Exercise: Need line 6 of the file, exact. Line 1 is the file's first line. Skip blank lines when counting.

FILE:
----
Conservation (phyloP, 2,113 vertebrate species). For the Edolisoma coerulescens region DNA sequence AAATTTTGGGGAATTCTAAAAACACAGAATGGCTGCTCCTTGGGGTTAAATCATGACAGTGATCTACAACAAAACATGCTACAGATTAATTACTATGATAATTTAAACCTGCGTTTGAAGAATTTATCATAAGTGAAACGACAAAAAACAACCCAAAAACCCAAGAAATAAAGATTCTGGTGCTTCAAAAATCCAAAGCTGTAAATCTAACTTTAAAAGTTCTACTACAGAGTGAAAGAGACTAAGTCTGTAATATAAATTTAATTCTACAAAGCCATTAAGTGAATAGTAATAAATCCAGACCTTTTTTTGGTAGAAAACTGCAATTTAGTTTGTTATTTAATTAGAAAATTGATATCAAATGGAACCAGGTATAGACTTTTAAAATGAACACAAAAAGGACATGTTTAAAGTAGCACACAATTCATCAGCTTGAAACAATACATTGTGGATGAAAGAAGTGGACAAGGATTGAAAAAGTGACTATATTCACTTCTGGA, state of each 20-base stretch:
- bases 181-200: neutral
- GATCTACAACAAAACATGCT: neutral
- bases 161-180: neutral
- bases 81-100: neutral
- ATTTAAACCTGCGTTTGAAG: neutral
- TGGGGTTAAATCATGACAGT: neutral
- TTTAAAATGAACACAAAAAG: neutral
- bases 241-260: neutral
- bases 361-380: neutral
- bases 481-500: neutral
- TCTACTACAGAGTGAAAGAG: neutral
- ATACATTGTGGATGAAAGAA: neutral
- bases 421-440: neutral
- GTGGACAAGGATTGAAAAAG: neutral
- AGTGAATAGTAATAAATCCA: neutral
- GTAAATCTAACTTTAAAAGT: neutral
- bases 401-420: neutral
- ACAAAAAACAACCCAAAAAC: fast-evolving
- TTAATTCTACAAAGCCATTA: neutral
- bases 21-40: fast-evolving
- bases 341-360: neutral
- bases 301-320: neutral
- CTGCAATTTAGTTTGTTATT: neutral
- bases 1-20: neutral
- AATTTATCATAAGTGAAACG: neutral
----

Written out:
- ATTTAAACCTGCGTTTGAAG: neutral